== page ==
By Bernard Lown. Berrett-Koehler, San Francisco 2008.
Having been a member of Canadian Physicians for Global Survival, the Canadian affiliate of International Physicians for the Prevention of Nuclear War (IPPNW), since my residency in psychiatry, I found myself deeply drawn into Bernard Lown's memoir of his work with Physicians for Social Responsibility and later his leadership of IPPNW. It is an astounding story of how one man, a world-renowned cardiologist, who initially had no interest in nuclear arms, threw himself with great determination into the Cold War.
Lown recounts being approached by Roy Menninger, a psychiatrist, to go with him to a lecture by the British peace activist Philip Noel-Baker. "The subject of nuclear war held little interest for me." However, after the lecture, "I was shaken by an ironic paradox. I was spending every waking moment to contain the problem of sudden cardiac death. It dawned on me that the greatest threat to human survival was not cardiac but nuclear. This troubling thought rarely left me after that."
A small group of physicians began to meet at Lown's home. From these meetings arose the idea to write a medical article on the health consequences of a nuclear explosion on a specific civilian population - their home city of Boston. The analysis revealed that there was no meaningful medical response to an explosion of such a magnitude.
Lown presented the article to Dr. Joseph Garland, editor of the prestigious New England Journal of Medicine. Initially Garland rejected the possibility of publication, claiming that such an article had no place in a medical journal.
And, then, in a surprising about face, he called Lown two days later and offered to publish a full symposium on the topic in the May 31, 1962 issue.
The article received worldwide attention, including 600 reprint requests from personnel in various branches of the US military. Lown and his group suddenly found themselves as the world's experts on the topic.
The main effect of the article was to end the charade of nuclear war civil defense as exemplified by the bomb shelter, a contraption that offered certain death rather than protection.
Lown believed that in order to move forward on nuclear disarmament, a bilateral organization was required to straddle the divides of the Cold War. He drew on the international collegiality of physicians and doggedly pursued a Russian cardiologist, Dr. Eugene Chazov. IPPNW was born in 1981 -- at the height of the Cold War -- with its co-presidents Drs. Lown and Chazov.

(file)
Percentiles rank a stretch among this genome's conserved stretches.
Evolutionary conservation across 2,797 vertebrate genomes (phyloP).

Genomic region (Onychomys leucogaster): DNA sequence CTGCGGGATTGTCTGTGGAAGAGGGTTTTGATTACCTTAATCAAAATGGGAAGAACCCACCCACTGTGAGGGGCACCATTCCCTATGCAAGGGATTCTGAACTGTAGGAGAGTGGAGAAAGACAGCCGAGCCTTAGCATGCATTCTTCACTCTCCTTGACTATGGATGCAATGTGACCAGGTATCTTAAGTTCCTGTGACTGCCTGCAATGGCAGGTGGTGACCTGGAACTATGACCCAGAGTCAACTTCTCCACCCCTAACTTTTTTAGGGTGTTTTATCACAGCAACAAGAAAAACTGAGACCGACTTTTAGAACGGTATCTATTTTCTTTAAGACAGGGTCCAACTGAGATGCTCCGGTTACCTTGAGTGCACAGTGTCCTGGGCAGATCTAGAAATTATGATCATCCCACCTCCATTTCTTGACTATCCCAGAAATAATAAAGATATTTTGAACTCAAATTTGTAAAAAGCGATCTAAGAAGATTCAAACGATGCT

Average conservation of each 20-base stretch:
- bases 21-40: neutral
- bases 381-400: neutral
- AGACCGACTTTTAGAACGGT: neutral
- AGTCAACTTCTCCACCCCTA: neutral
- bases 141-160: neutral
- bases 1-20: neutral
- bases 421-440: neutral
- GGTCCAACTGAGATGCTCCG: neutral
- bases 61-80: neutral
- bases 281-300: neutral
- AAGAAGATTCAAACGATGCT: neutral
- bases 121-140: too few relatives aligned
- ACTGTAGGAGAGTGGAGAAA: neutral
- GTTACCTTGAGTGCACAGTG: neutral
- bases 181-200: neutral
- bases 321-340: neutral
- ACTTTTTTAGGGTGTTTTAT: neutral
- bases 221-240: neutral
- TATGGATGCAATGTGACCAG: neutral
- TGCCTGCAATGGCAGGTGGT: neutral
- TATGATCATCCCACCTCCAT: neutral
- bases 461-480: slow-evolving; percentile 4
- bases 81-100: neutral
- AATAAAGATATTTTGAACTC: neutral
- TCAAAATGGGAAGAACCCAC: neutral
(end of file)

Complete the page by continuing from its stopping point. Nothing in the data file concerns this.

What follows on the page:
IPPNW organized world conferences on both sides of the Iron Curtain, quickly becoming an international movement.
The Soviet media gave IPPNW wide coverage, whereas the American media generally treated it with indifference or, when the Nobel Peace prize was awarded, outright contempt.
The climax of the book occurs in the meeting of Lown and Chazov with the newly-inaugurated Gorbachev.
Gorbachev made clear that his highest priority is to rid the world of nuclear weapons, for two reaspons -- first, because they put the survival of the world at risk and, second, because they were destroying both the Soviet and US economies. He recounted to Lown and Chazov his meeting with President Reagan in which he proposed to ban nuclear weapons. But Reagan had latched onto the Star Wars fantasy and adamantly refused Gorbachev's offer.
Nuclear weapons were brought into the world by the US by deception. The original European scientists urged Roosevelt to start the Manhattan project because they feared the Nazis would build a nuclear bomb.
The Nazis, however, were defeated without ever building one. Some of the original scientists wanted to call a halt to the project, but they lost control to the US military wing.
To the military, the Cold War with the Soviet Union had already begun. The Japanese were pleading to surrender in mid-1945, but the Truman administration delayed responding, as they wished demonstrate the US's nuclear bombs to Stalin by dropping them on Hiroshima and Nagasaki. Stalin knew full well about the bomb because the Soviets were receiving information from two spies at Los Alamos.
The Soviets in turn had begun their own nuclear weapons program. One year after the war ended, the Soviets offered to ban nuclear weapons. The Truman administration refused, as did Reagan again in 1995.
The physicians' anti-nuclear movement initially succeeded in dispelling the denial around the destructive capacity of nuclear weapons. Ultimately, however, American myths have stymied it -- myths about why the bombs were dropped on Japan, myths about the Cold War that have been used to justify the military-industrial complex, myths that have led to intransigence against nuclear weapons abolition.
Mark Leith is a Toronto psychiatrist.